Postgame: Pacers Locker Room – Jan. 20, 2021

Jan. 20, 2021 – Nate Bjorkgren, Malcolm Brogdon, Jeremy Lamb, and Domantas Sabonis speak with the media following Indiana’s 112-124 loss to the Dallas Mavericks at Bankers Life Fieldhouse.

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Postgame: Pacers Locker Room – Jan. 20, 2021

Jan. 20, 2021 – Nate Bjorkgren, Malcolm Brogdon, Jeremy Lamb, and Domantas Sabonis speak with the media following Indiana’s 112-124 loss to the Dallas Mavericks at Bankers Life Fieldhouse.
Jan 20, 2021  |  03:20

Lamb Gets the Bucket and the Foul

January 20, 2021: Jeremy Lamb takes the ball strong to the basket and finishes through contact.
Jan 20, 2021  |  00:12

Lamb and McConnell Connect for the Score

January 20, 2021: Jeremy Lamb pokes the ball away, T.J. McConnell hustles and saves it back to Lamb for the layup.
Jan 20, 2021  |  00:09

Fly Guy Cleared for Takeoff

Jeremy Lamb's Return Gives Lift to Pacers Backcourt
by Wheat Hotchkiss Writer/Editor

With 55.8 seconds remaining in the first quarter on Wednesday night at Bankers Life Fieldhouse, Jeremy Lamb checked into the game for the Pacers. It was his first time playing in an NBA game in 332 days, since he tore his left ACL in Toronto on Feb. 23, 2020.

"It's been a long process," Lamb said. "I had a lot going through my head. I was nervous, anxious, just wanted to help the team. Just a lot of different emotions, but I was really excited."

Despite the long layoff, Lamb showed little signs of rust in the first half of Wednesday's game against the Dallas Mavericks.

He drove and converted a layup plus a foul with 9:11 remaining for his first points, then knocked down the free throw to complete the three-point play. Two minutes later, he came up with a steal and converted a one-handed jumper from the left baseline in transition.

After checking out midway through the second quarter, the 28-year-old guard returned for the final three minutes of the first half, knocking down a pull-up jumper and a 3-pointer over that span.

Lamb finished the first half a perfect 4-for-4 from the field, scoring 10 points in as many minutes. He played nine more minutes in the second half, missing four shots, but still finished the night with an impressive stat line of 10 points, two rebounds, two steals, and just one turnover in 19:18.

"He was ready tonight," Pacers point guard Malcolm Brogdon said after the game. "I think he played better than I've ever seen a guy coming back (from a major injury). After being out a year and coming back from an ACL, he played really well tonight."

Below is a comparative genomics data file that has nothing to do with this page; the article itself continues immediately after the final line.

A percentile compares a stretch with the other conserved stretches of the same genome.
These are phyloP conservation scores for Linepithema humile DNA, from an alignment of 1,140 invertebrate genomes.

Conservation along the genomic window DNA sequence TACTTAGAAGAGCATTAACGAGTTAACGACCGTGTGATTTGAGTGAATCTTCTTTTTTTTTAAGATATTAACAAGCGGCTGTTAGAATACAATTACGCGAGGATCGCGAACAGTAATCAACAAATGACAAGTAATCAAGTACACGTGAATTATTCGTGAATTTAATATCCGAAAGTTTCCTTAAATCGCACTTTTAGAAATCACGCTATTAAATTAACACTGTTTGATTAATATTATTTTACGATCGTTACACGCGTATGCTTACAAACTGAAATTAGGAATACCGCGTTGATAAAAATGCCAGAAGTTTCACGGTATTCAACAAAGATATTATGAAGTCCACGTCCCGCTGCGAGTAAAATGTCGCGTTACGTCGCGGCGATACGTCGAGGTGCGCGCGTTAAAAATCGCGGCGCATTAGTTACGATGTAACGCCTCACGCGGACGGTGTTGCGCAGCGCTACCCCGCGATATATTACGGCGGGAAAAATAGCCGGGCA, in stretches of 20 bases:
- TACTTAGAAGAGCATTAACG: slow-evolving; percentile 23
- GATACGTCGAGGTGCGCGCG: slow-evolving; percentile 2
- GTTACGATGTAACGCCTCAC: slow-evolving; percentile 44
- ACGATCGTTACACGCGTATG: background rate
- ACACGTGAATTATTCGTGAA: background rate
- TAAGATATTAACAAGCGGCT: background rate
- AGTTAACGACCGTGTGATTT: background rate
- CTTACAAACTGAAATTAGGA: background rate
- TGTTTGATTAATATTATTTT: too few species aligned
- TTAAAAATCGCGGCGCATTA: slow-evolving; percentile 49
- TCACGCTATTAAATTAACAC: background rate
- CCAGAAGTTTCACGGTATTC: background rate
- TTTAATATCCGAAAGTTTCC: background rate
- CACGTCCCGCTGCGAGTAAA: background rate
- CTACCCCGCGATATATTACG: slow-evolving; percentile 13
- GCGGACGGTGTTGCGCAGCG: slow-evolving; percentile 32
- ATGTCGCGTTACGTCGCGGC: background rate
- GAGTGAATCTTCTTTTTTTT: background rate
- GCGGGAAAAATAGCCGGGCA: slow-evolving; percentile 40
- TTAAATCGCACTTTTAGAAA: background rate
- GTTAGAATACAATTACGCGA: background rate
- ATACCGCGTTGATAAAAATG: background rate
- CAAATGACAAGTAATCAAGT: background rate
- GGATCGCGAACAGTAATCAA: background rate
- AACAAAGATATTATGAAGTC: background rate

Lamb was flourishing in his eighth NBA season and his first in Indiana a year ago, averaging 12.5 points and 4.3 assists in 46 games before landing awkwardly on his leg after being fouled by Raptors guard Terence Davis on a fastbreak last February in Toronto.

As soon as he hit the floor, Lamb knew something was wrong, immediately grabbing his left knee. But after being tended to by the training staff, he insisted on staying on the court to shoot the ensuing free throws, making both of them before being subbed out of the game.

A subsequent MRI revealed he tore the ACL in his left knee, tore his lateral meniscus, and suffered a lateral femoral condylar fracture. He underwent surgery days later, the beginning of a lengthy rehab.

It was the first major injury for Lamb. He has played in 482 career NBA games, the most of any player on the Pacers roster.

He stayed in Indianapolis for much of the rehab process, working closely with the Pacers training staff. He did accompany the team to Orlando for the beginning of the NBA season restart in August to be around his teammates before returning to Indiana to continue his rehab.

"Having a big injury and having the game taken away from me was tough," Lamb said.

"I think the toughest part was just trying to stay mentally strong, knowing that I would be able to get back, I would be able to play the game I love again. It's not the end of the road. Getting over that mental hurdle was probably one of the toughest things for me."

Jeremy Lamb

Photo Credit: Matt Kryger